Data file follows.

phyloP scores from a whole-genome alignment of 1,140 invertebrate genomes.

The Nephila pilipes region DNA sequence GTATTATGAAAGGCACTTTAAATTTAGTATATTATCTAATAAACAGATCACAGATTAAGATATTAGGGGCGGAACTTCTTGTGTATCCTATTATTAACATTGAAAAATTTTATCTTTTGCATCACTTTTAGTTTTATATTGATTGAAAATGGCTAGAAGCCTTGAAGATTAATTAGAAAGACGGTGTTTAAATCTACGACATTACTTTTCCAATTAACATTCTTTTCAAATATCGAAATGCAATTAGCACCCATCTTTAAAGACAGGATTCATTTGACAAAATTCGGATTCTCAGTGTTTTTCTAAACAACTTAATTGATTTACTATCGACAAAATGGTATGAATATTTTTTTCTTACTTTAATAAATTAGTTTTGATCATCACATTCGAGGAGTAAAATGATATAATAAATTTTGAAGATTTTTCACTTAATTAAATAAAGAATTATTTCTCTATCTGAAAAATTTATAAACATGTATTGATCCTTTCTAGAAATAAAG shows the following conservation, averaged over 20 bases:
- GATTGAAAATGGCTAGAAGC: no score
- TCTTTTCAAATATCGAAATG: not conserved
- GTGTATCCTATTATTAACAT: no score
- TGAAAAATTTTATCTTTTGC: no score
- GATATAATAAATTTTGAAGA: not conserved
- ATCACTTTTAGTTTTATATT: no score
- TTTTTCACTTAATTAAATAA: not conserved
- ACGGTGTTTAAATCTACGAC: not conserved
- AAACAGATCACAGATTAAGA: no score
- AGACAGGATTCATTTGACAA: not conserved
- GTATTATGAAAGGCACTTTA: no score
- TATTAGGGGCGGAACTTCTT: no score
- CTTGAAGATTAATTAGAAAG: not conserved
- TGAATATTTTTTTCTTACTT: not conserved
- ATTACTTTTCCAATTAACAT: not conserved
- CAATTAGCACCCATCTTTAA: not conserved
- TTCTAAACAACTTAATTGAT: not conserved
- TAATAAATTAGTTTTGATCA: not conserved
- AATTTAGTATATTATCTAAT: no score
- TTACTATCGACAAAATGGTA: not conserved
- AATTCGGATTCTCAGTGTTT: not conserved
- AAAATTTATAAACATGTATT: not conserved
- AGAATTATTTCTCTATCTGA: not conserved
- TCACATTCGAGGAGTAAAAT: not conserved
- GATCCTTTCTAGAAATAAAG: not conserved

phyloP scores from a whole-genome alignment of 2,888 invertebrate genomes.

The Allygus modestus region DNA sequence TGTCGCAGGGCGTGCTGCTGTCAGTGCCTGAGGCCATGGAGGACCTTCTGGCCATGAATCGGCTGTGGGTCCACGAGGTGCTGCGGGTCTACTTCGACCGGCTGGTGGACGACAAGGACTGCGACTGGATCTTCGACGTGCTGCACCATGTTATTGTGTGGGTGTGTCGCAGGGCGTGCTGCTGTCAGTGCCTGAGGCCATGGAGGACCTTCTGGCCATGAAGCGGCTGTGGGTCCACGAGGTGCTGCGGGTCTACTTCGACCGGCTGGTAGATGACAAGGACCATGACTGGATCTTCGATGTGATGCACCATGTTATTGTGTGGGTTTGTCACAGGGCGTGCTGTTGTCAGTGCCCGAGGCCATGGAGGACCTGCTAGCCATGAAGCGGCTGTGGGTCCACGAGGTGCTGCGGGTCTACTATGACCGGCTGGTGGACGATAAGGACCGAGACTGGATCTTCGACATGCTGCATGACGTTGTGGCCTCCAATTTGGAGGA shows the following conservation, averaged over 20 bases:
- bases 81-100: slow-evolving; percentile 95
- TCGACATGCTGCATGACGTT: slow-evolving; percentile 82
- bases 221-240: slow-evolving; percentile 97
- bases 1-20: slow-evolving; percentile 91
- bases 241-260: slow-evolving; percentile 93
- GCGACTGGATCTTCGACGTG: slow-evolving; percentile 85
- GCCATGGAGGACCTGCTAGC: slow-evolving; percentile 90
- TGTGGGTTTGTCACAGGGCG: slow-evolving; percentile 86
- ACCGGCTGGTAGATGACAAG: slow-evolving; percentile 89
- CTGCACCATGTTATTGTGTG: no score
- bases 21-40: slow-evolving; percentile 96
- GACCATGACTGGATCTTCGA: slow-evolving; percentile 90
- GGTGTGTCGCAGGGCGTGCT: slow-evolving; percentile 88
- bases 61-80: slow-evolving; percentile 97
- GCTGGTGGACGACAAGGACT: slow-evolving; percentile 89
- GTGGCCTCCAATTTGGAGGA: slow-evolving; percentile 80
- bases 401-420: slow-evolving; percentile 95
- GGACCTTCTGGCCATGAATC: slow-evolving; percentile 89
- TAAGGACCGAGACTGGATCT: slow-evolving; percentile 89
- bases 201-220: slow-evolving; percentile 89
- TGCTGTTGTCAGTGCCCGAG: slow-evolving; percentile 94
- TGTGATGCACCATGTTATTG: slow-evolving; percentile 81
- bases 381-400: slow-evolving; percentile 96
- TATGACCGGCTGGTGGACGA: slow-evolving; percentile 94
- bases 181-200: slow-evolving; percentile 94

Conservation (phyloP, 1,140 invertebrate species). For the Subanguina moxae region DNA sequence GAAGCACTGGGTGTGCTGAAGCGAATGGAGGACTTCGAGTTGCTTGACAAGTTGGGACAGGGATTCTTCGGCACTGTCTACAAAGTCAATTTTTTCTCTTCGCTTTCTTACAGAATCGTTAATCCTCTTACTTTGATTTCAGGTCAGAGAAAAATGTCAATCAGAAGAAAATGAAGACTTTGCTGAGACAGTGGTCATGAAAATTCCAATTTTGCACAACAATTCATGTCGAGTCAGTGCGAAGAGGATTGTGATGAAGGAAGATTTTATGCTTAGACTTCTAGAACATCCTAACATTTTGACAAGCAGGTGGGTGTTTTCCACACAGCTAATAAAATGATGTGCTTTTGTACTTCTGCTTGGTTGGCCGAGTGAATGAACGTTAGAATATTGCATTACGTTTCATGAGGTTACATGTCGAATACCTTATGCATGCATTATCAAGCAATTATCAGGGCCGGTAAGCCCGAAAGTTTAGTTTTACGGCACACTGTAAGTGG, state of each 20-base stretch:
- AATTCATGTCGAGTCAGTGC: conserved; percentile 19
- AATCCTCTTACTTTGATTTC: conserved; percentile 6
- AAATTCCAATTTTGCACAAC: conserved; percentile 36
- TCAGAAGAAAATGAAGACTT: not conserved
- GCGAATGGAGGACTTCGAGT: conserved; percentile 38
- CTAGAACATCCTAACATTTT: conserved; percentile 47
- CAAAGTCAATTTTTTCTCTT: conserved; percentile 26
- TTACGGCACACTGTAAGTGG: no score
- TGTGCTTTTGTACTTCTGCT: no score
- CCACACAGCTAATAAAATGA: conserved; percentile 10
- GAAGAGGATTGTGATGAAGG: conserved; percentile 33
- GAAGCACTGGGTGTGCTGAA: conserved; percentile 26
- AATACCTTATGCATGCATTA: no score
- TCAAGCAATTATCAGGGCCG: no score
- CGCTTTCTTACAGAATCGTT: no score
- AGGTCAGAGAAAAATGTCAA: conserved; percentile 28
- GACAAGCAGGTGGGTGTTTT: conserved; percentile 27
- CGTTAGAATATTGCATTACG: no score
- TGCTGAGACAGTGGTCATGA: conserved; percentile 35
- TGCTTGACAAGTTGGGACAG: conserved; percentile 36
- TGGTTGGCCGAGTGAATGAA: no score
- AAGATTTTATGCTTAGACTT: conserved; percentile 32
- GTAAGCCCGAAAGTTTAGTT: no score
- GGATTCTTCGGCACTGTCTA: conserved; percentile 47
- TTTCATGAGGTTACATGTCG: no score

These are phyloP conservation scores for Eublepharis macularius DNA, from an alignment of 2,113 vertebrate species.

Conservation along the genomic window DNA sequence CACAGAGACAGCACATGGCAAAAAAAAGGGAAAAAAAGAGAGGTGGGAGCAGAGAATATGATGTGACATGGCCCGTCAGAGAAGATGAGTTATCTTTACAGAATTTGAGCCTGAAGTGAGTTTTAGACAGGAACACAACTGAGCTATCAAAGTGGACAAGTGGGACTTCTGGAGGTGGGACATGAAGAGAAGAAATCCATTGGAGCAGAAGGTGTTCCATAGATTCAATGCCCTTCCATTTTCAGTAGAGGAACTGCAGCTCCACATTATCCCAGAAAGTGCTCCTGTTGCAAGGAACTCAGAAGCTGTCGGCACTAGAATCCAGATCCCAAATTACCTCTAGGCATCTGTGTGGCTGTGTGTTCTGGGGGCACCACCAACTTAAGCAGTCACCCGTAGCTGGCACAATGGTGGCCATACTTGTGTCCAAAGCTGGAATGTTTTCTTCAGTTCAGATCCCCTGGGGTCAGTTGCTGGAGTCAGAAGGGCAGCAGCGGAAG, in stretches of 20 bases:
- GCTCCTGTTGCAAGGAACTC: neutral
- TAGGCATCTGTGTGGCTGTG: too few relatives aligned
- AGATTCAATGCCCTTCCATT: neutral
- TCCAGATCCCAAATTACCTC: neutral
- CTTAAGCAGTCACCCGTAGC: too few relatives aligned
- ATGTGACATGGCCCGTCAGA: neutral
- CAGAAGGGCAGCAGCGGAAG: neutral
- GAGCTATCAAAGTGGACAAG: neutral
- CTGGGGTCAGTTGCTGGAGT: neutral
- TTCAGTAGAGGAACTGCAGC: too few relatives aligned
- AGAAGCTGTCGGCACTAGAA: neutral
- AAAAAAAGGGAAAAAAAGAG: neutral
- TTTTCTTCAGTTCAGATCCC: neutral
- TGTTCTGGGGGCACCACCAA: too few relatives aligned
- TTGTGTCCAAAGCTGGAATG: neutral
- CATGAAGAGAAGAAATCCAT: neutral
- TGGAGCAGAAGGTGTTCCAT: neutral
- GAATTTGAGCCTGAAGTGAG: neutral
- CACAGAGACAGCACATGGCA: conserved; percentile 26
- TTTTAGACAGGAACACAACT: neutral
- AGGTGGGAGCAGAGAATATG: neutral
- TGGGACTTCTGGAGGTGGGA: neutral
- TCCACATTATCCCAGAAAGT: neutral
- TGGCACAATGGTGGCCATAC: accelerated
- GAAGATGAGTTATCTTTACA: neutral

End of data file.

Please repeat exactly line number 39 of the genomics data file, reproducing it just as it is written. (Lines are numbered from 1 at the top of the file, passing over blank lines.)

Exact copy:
- CTGCACCATGTTATTGTGTG: no score